globalization, economics, spirituality, empire, history, cinema, paranoia, apocalypse
Friday, November 30, 2007 19:38 GMT
Published by Channel 4 in their anniversary book Channel 4 at 25.
When the twentieth century began, there was history. Capitalists and Socialists alike believed that time unfolded with moral purpose, leading human society through periodic crises into inevitable improvement. By the end of the same century, there was globalization.
Glass towers and shopping malls sprouted in the world’s cities, annihilating older forms of commerce and consigning them to amnesia. In the cities where the tide struck with the sharpest impact – such as Shanghai, Delhi or São Paulo – the numbers of the displaced reached into the millions, while many more millions were pushed out of the world’s villages by war, drought, and the global market’s takeover of agriculture. In 2005, the UN counted thirty million refugees “of concern” , a fraction of the world’s displaced people that was nonetheless equivalent to the total number of refugees in 1945 – as if what was previously disaster had become run-of-the-mill. Many of these fleeing multitudes made their lives in the era’s most startling innovation: vast, and rapidly expanding, slum-city-states, such as the one surrounding Lagos . Meanwhile, barricades intensified around wealthy neighbourhoods, cities and nations, and the affluent of the world were subjected to a media fantasy of universal freedom and mobility.
Time no longer soared above all this. It had become only another commodity among many – and there was no more talk of “progress”. The gigantic processes of the global market were their own purpose, and no one could really say what they meant, or what human end they served.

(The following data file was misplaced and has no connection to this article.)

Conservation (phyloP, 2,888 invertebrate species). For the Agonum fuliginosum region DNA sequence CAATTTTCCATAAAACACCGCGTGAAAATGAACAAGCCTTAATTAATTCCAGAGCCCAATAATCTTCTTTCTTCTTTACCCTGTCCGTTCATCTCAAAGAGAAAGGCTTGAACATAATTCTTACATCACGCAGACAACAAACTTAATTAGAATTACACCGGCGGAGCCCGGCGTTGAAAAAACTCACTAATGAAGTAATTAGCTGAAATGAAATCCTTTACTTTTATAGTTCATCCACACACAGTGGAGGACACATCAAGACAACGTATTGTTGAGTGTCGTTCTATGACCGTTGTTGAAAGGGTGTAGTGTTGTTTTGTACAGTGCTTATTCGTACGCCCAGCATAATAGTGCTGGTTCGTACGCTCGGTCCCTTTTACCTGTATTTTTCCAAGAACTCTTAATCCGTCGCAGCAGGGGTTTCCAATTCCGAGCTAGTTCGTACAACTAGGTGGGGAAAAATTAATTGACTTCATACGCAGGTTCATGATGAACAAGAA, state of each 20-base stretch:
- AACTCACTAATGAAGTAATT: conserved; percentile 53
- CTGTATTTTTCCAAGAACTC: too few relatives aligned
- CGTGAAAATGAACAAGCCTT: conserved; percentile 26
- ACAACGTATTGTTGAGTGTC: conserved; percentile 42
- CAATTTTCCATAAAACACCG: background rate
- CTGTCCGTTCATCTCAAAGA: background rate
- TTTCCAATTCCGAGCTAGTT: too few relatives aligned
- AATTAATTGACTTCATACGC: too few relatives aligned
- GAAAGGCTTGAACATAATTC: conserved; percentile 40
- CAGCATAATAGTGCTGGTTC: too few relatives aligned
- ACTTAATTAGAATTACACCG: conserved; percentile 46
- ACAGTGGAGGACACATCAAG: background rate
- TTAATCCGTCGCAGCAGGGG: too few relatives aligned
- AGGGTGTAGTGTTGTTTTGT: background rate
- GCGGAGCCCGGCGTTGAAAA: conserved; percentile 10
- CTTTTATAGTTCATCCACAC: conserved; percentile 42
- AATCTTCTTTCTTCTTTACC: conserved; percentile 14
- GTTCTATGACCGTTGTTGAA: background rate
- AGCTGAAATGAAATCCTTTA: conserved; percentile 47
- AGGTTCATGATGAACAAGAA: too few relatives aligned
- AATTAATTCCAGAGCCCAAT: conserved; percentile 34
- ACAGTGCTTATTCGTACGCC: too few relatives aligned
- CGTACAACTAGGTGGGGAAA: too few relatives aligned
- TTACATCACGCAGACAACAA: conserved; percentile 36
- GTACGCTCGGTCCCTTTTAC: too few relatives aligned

Elites of the late nineteenth century and early twentieth enjoyed a serene confidence about the direction that their own experiments in “globalization” would take. John Maynard Keynes wrote about that period:
The inhabitant of London could order by telephone, sipping his morning tea in bed, the various products of the whole earth in such quantity as he may see fit and reasonably expect early delivery upon his doorstep. He could at the same moment and by the same means adventure his wealth in the natural resources or new enterprises in any quarter of the world and share without exertion or trouble in their prospective fruits and advantages, or he could decide to couple the security of his fortunes with the good faith of the townspeople of any substantial municipality in any continent that fancy or information might recommend.
He could secure, forthwith, if he wished it, cheap and comfortable means of transit to any country or climate without passport or other formality, could despatch his servant to the neighboring office of a bank for such supply of the precious metals as might seem convenient, and could then proceed abroad to foreign quarters, without knowledge of their religion, language, or customs, bearing coined wealth upon his person, and would consider himself greatly aggrieved and much surprised at the least interference.
But most important of all, he regarded this state of affairs as normal, certain, and permanent, except in the direction of further improvement, and any deviation from it as scandalous, abhorrent and avoidable.
Even those who saw flaws in this status quo could not easily imagine its end. In his novel of 1895, The Time Machine, H.G. Wells warned of the ultimate consequences of the class inequalities he saw around him. But his time traveller had to journey 800,000 years into the future to detect the splitting of workers and elites into separate, degraded species, and thirty million years for the effects to be complete. There was a certain lack of urgency to the prediction, and his readers could put down his book with the reassurance that the mighty engine of European commerce would continue in pretty much the same way for the foreseeable generations.
In the 2002 Hollywood movie of The Time Machine made by Wells' grandson, Simon Wells, this epic timescale was startlingly shrunk. Everything had already come to an end by 2037, when a space exploration disaster caused the moon to rain down on the earth, instantly destroying capitalist society, and turning human beings out into a ruined nature.